GE Gives Activist Trian a Seat on the Board -- 2nd Update

By Thomas Gryta and David Benoit Features Dow Jones Newswires

General Electric Co. named activist investor Trian Fund Management's co-founder Ed Garden to its board, the latest move by new CEO John Flannery to change the direction of the struggling industrial giant.

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The move comes a week after GE's longtime leader, Jeff Immelt, resigned from the company's board. Since taking over, Mr. Flannery has been moving aggressively to revamp the conglomerate, replacing its finance chief and two other senior leaders on Friday.

The new GE chief is under pressure to share his plans to cut costs and boost profits at a company whose shares have fallen more than 20% so far this year, missing out on a broad stock market rally.

Trian first invested $2.5 billion in GE in 2015 in what was portrayed as a collaborative partnership. But the investor has been unhappy with GE's stock performance and cost-cutting efforts under Mr. Immelt, who stepped down as CEO on Aug. 1.

For Trian, getting on GE's board comes a day before the largest proxy battle in history as it wages a high-profile fight for its co-founder Nelson Peltz to take a board seat at Procter & Gamble Co.

"Over the last 90 days, I've met with numerous investors and I value their input and views," Mr. Flannery said in a statement, adding that he looks forward to working with Mr. Garden.

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Mr. Garden, who had worked closely with Mr. Immelt and former CFO Jeff Bornstein, is currently on the board of Bank of New York Mellon and Praxair PLC.

"Like other GE shareholders, I am disappointed by the recent performance of GE's stock," Mr. Garden said in his own statement. "I continue to believe that GE represents an attractive long-term investment opportunity with significant upside."

Trian will now have access to GE's board deliberations and detailed financial results, just as the more-than-300,000-person company is conducting a strategic review of its business portfolio and deciding how to cut costs and spend its cash.

Some GE investors and analysts have questioned whether change was needed at the board that supported Mr. Immelt in his 16-year tenure. Some questioned whether the latest changes meant that GE's longstanding dividend could be altered to free up cash.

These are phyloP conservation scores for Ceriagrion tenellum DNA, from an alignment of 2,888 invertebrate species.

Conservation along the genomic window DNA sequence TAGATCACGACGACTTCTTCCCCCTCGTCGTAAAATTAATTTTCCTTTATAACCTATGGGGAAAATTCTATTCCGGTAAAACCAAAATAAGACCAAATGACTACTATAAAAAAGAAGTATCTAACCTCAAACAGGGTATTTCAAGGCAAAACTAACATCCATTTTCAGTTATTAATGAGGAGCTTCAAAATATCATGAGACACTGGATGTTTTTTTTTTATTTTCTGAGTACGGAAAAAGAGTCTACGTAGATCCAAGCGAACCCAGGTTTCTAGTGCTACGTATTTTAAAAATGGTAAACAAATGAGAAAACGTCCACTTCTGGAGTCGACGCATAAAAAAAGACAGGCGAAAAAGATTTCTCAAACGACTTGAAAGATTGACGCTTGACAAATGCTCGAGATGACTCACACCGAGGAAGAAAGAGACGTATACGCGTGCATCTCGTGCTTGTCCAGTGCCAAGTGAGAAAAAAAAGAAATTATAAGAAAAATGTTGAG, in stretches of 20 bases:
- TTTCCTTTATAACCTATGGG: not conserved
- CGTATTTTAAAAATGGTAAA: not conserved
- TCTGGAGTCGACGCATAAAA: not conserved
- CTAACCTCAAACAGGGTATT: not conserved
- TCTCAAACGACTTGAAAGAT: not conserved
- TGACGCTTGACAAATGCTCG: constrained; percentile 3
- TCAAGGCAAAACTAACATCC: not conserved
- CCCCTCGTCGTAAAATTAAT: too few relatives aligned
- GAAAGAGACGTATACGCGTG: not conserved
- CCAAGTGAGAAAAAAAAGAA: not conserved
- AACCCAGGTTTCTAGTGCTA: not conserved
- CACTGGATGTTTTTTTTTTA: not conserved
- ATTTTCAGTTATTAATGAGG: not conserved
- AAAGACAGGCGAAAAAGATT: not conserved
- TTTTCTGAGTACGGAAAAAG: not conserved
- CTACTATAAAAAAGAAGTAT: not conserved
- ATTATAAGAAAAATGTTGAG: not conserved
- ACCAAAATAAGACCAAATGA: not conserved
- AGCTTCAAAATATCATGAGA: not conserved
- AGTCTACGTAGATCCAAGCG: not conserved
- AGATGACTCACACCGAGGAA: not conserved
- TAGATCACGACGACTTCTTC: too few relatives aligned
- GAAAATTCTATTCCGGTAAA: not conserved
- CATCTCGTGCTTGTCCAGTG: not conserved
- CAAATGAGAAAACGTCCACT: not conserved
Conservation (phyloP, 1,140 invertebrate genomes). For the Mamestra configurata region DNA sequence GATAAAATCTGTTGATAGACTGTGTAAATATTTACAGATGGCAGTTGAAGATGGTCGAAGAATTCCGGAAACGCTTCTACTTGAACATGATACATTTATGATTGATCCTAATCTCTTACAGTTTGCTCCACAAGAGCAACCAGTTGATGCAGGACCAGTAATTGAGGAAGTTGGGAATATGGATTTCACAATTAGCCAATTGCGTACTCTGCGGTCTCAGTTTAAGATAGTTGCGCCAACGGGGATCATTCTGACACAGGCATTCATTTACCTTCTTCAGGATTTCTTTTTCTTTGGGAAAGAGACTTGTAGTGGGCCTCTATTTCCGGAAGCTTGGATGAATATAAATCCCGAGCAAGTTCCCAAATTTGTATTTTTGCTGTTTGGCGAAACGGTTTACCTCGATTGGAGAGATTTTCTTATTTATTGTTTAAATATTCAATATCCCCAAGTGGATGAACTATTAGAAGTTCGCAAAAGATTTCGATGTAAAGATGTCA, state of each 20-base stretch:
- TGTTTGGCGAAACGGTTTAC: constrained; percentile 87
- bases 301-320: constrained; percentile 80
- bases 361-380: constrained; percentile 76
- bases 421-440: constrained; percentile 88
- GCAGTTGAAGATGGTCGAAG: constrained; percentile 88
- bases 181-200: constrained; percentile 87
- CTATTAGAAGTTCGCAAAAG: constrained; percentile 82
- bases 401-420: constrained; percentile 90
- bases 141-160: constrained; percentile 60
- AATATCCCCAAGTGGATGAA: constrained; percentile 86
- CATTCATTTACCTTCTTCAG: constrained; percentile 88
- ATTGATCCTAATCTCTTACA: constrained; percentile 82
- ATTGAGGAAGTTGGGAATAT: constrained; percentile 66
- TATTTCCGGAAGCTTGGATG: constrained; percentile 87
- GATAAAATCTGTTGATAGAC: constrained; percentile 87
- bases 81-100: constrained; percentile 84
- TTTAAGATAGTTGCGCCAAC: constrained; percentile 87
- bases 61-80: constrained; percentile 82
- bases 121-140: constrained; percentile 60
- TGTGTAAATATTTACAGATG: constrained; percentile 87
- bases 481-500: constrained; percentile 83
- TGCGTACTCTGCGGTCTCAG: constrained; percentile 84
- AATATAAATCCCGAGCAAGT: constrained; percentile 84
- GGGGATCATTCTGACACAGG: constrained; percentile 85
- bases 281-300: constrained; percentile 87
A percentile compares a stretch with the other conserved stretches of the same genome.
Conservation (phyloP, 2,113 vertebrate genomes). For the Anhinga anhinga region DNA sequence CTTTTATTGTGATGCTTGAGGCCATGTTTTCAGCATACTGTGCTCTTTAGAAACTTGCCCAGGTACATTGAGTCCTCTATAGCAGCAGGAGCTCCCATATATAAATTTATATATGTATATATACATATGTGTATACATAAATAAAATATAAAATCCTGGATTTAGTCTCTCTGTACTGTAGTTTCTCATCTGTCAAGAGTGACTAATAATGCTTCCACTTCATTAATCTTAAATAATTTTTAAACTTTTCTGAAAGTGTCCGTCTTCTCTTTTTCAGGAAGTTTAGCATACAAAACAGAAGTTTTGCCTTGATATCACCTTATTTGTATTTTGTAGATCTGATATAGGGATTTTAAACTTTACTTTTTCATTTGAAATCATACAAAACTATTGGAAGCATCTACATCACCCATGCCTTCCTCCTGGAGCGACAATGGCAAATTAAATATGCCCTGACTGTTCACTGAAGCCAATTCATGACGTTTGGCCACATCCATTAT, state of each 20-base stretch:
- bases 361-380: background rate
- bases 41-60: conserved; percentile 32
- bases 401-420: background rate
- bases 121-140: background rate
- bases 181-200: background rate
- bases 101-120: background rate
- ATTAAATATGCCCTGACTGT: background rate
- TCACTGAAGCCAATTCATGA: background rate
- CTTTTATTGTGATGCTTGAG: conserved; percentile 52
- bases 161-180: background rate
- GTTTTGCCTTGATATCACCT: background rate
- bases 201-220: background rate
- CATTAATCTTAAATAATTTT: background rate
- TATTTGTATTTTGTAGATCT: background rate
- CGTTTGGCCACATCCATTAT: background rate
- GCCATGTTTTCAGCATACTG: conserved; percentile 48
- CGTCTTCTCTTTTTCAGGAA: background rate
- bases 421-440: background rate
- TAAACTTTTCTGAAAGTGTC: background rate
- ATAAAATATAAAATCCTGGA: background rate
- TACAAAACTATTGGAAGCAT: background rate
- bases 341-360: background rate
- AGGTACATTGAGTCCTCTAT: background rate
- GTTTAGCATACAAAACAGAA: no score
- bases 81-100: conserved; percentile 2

"The dividend remains a top priority," said GE spokeswoman Deirdre Latour. Mr. Flannery has said no change would come to the payout, which the company puts at the top of its capital allocation list.

Mr. Garden replaces former Deere & Co. CEO Robert Lane, who is retiring from GE's board after 12 years. The board will have 18 members.

One person familiar with the situation drew distinctions between Trian's dealings with GE and P&G, noting that P&G has a turnaround plan in place while GE is still crafting one.

GE could ill afford the distraction of a proxy fight at a time that at new CEO is trying to develop a new strategy, this person said, and Mr. Garden could advise on the process since Trian has been actively involved for nearly two years.

When Trian seeks to work in tandem with boards, it often asks for years of background materials and board minutes in order to understand everything that has happened at the company. While GE has worked with Trian, there has been frustration that the company wasn't doing enough belt-tightening.

Earlier this year, GE pledged to cut $1 billion in annual costs from its industrial operations this year and next. Since being named to his new role, Mr. Flannery has been working closely with Mr. Garden in recent weeks, according to one person close to the situation.

Mr. Flannery likely recognized that "some of the things Trian was pushing are things that Flannery thinks he has to do," said a former GE executive.

At the same time, the ex-executive continued, GE's board also is heeding criticism that it bears some blame for its poor shareholder returns. Appointing Mr. Garden "takes a little bit of pressure off the board," the former executive said.

Mr. Flannery's early moves include cutting corporate staff, delaying part of its new Boston headquarters and moving to sell its fleet of corporate jets. The company is widely expected to cut its financial projections at a planned meeting in November.

GE was transformed under Mr. Immelt, moving from a sprawling conglomerate to focusing on its core business of building and servicing large machines like jet engines and MRI scanners. He exited struggling and lower-margin businesses, such as appliances, and navigated the financial crisis, but the stock lagged behind rivals and the strength of the broader market.

On Friday, GE said CFO Jeff Bornstein will depart at year's end as will veterans Beth Comstock, the head of marketing efforts, and John Rice, the company's top international executive. All three were top lieutenants to Mr. Immelt.

Cara Lombardi and Joann S. Lublin contributed to this article.

Write to Thomas Gryta at thomas.gryta@wsj.com and David Benoit at david.benoit@wsj.com

(END) Dow Jones Newswires

October 09, 2017 10:13 ET (14:13 GMT)